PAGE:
We need to thank Mississippi voters

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Too often in South Carolina we find our state ranked near the bottom of  some list of the 50 states’ social and economic indexes. The response is often “thank God for Mississippi,” in that somehow we are consoled that at least one state is below us in the rankings.
However, with the Election Day defeat of the Personhood Amendment, we need to thank Mississippi for showing the nation that in one of the most conservative states in the nation, voters are sensible enough to reject political extremism, even when it’s being served up by self-described conservatives.
The question for us in South Carolina is  whether we, too, will reject such extremism or continue the current headlong rush to the ideological fringe that we have seen of late in Columbia?
First, a little background. A national group called Personhood USA led an effort to put a constitutional amendment on the ballot in Mississippi to declare that a fertilized egg was a person and thus entitled to full rights.
Their plan was to pass the amendment there and then move on to other target states, including South Carolina.
Mississippi was chosen by Parenthood USA as it was considered their most favorable state in the nation, and, indeed, a recent Gallup poll rated Mississippi as the most conservative, religious and anti-abortion state in the country.
Initially, most everyone assumed that it would easily pass. Just about every notable Republican elected official signed on and even the Democratic nominee for governor supported the amendment.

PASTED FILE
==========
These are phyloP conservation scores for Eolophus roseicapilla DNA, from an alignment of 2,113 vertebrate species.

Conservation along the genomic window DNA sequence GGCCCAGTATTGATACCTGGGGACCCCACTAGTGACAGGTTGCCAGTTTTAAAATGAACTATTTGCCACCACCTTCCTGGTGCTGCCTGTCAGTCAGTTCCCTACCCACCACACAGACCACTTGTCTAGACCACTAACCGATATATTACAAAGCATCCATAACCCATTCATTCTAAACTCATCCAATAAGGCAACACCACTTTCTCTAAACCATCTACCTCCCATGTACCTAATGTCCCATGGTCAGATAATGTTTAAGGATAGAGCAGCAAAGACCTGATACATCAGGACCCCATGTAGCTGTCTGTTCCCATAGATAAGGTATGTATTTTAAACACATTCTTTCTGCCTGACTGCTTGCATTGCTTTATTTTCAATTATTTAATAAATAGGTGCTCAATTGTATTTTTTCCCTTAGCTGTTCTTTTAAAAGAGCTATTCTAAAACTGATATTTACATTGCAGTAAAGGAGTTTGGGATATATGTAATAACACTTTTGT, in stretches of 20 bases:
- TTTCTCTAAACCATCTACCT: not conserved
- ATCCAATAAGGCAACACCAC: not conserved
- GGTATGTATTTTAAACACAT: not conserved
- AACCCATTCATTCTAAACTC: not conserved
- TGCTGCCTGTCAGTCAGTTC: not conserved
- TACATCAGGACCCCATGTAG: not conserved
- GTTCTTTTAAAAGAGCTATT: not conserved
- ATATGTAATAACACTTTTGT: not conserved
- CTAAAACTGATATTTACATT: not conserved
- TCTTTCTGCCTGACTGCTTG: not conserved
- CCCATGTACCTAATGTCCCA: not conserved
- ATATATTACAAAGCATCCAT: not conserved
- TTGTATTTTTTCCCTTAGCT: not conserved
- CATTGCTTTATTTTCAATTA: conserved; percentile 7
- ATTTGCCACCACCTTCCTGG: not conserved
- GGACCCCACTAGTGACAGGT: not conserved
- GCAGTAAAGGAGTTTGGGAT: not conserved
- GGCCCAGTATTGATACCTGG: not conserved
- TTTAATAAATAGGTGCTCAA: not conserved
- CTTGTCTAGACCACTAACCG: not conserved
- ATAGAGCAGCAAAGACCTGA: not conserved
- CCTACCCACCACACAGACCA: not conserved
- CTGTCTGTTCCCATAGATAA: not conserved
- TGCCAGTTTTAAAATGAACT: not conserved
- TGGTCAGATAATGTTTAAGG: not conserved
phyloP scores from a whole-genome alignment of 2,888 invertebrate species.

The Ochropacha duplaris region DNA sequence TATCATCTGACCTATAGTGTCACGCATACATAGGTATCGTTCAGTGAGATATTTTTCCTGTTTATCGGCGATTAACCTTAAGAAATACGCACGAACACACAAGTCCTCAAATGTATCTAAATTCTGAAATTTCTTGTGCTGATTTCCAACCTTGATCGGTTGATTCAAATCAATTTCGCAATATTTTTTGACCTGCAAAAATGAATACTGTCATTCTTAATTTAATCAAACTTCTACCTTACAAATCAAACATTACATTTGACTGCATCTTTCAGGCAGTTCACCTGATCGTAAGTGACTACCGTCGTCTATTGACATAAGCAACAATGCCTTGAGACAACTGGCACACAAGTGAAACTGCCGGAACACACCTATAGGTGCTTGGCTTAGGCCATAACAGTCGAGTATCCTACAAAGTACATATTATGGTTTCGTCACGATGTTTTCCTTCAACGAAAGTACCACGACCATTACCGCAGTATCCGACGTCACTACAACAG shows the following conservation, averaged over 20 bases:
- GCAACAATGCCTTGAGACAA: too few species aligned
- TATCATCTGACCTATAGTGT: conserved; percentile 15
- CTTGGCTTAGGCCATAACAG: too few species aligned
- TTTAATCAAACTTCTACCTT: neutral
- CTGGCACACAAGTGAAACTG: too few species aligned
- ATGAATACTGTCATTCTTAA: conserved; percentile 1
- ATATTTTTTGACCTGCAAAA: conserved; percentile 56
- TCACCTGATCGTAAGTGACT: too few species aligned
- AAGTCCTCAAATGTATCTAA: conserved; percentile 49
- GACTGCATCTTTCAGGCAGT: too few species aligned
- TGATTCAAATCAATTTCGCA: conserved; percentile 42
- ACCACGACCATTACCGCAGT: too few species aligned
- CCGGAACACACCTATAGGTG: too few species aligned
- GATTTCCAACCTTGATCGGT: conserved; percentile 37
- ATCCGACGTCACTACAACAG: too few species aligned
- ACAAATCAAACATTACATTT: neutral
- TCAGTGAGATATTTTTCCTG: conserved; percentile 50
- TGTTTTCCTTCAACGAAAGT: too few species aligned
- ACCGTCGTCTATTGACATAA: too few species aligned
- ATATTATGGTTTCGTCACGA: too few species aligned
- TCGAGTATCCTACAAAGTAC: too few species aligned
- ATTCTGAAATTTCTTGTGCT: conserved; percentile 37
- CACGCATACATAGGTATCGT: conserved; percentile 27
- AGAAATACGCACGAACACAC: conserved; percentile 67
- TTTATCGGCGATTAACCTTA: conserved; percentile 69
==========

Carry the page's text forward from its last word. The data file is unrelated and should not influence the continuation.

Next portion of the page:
However, in the last few weeks prior to the election, voters began to look at the issue more closely, and when they did, things began to change. Voters became concerned that the language of the amendment was too vague, that it would make some current forms of birth control and fertility treatments illegal, and that all abortions, even in cases of rape and incest, would be outlawed.
In short, people began to see this for what it was – a truly radical, extreme measure that was being pushed by rigid ideologues.
The amendment was overwhelmingly defeated, 58-42 percent.
But this will not be the end of this radical idea – Personhood USA has already announced its plans to expand and try again in other states.
And what of South Carolina? A personhood bill was first introduced in our Legislature in 1988 and support has grown ever since. In 2005, a personhood bill passed the House by a vote of 95-18, with an exception made in the case of rape. In 2010, the Senate voted on the bill for the first time and it was defeated, 24-18.
Of the 24 senators who opposed the bill, the split was even – 12 Democrats and 12 Republicans. Republican supporters outweighed Democrats, 14-4, with four senators skipping the vote.
This is a pretty slim margin on the side of reasonableness, and given the recent record of the Legislature in embracing radical ideology, it is not reassuring.
We all need to watch this issue very closely. The last thing we need is for the state to be consumed by a bitter, divisive fight over this issue when we all need to be focused on improving education and providing jobs for our people.
And in the meantime, we can only say, “thank God for Mississippi.”

Phil Noble is a businessman in Charleston and president of the SC New Democrats.